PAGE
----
5 Things You Should Never Do In The Gym - insidefitnessmag.com
By Jenevieve Roper, PhD, CSCS Photo Of Rob Waslowski By Arsenik Studios Inc. At The Inside Fitness Performance Centre In Oakville, Ontario We’ve all been on our phones, surfing social media, only to stumble across one of those hilarious fitness fail videos. You know the ones — they always have someone doing something outrageous on a machine, purposefully or not, and the sight of what plays out makes you spit out your protein shake in disbelief and laughter. Or maybe you’ve seen someone fall off the treadmill in real life because they weren’t paying attention. (We’ve all done it!) But how many of us are committing smaller, more-detrimental fitness faux pas on a daily basis — without knowing it? Some questionable gym behaviour can lead to the aforementioned disasters, while others can leave you questioning why you aren’t reaching your goals. Our bodies are such finely tuned machines; the smallest changes can make the biggest difference. The following fitness blunders are more common than you think, and remedying them can go a long way to ensure your hard work isn’t done in vain. Make sure to also talk to a certified fitness professional so you can identify what you should keep doing and what you should stop immediately. How many are you committing?

The One-Inch R.O.M.

Every gym has that guy who throws up 600-plus pounds on the leg press, makes a big scene with grunts and weights clanging everywhere, finally gets set up only to drop the weight one inch, then press one inch, before reracking the weights. And if this guy is you, then it’s time to stop. Studies have shown that limiting your range of motion can result in reduced knee extensor and cross-sectional strength – especially that means smaller thighs and less power. And when adding mass is your goal, this is going to get you the exact opposite of what you want. Now, the research is still emerging on this concept, but for the most part your best bet is to reduce the weight enough so you can perform full, deep squats or presses (moving from a zero to 120-degree range of motion; if you have knee problems, don’t go past 90 so you don’t exacerbate any issues you’re currently dealing with). Either way, you should be getting low to get those gains.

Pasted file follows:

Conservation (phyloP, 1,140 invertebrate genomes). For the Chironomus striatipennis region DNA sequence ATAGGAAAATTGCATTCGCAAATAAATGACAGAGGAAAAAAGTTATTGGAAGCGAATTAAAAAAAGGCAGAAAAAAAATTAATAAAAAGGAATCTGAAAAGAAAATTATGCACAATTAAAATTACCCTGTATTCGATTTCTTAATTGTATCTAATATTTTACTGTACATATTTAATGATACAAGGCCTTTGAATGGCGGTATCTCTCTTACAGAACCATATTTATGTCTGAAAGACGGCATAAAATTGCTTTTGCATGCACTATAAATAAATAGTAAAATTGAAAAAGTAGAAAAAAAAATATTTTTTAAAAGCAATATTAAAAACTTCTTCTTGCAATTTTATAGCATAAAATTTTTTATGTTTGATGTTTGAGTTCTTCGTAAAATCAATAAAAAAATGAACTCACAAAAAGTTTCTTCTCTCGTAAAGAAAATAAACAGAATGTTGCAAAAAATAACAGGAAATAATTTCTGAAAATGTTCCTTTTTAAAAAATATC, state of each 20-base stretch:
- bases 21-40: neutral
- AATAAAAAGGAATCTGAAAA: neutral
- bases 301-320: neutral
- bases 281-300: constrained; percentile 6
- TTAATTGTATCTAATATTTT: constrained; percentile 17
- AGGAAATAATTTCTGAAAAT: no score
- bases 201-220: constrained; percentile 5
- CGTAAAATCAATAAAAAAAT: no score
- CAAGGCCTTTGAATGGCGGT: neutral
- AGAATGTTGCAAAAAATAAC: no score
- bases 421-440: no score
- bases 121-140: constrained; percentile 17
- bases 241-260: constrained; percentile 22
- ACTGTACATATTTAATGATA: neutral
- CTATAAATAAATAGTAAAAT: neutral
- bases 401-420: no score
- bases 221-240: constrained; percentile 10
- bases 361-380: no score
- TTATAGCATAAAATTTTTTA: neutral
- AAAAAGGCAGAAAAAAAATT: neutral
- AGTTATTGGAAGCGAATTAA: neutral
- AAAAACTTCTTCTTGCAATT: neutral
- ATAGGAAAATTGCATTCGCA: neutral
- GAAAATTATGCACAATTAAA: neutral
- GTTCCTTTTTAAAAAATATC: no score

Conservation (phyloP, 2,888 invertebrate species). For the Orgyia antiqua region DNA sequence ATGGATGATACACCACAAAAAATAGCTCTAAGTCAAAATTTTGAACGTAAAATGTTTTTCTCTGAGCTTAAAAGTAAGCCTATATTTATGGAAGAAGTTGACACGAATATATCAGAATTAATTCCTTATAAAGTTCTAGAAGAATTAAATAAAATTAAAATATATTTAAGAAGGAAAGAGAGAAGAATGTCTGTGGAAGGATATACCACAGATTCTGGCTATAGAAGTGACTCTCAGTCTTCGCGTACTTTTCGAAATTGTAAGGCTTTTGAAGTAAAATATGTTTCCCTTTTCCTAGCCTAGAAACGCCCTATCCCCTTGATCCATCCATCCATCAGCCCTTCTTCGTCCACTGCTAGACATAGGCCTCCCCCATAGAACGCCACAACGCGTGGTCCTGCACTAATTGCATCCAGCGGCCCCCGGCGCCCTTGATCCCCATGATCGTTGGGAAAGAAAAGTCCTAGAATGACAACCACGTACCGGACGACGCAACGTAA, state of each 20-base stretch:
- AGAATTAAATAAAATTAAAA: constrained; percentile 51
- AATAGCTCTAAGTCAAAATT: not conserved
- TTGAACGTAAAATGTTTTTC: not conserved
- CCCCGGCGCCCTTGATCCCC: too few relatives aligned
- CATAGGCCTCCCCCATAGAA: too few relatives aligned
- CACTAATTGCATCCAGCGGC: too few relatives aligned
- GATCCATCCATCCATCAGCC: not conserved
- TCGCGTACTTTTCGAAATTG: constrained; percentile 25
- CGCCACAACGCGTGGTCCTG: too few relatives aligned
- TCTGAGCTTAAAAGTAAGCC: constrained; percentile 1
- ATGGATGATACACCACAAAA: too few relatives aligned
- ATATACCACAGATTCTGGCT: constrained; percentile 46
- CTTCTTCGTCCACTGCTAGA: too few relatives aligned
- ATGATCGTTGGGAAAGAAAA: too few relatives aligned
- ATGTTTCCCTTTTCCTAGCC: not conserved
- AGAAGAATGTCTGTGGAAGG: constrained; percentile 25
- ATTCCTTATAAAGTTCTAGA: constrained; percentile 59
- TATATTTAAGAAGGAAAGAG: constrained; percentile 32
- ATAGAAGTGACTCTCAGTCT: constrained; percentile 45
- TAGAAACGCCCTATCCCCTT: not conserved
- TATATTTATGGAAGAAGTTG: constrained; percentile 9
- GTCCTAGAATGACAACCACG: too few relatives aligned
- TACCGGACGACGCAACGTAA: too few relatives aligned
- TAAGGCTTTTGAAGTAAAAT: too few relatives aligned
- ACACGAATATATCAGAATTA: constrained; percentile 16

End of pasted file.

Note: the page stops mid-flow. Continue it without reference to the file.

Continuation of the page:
Holding On For Dear Life

So you decide to do some cardio and jump on the treadmill or, your fave, the Stairmaster. You crank up the speed, grab on to the handrails, put on your playlist, and go. As the speed gets faster, you lean onto the handrails a little more — and a little more, and a little more. This continues to happen until the handrails are supporting most of your upper-body weight while you charge away at your cardio. Newsflash: that’s definitely the wrong thing to do. So why do we do it? Well, as you lean onto the handrails, the machine begins to support some of your body weight, making it easier to go “faster.” And the more you lean, the higher the percentage of your body weight that’s being supported by the machine and not your legs. Sure, handrail use in the clinical (i.e. injured or elderly) population is beneficial. But, as healthy adults, we don’t need to be practically lying on top of the machine, trying to look cool because we can go faster than the person next to us. In fact, studies have shown that using a handrail to support you while on a treadmill can reduce metabolic cost — and that’s not a good reduction! Recently, it has been shown that holding handrails during inclined walking can result in up to a 100-calorie drop in energy expenditure. The harder it is, the more your body works, and the more energy you expend — that’s what you want!

Using The Force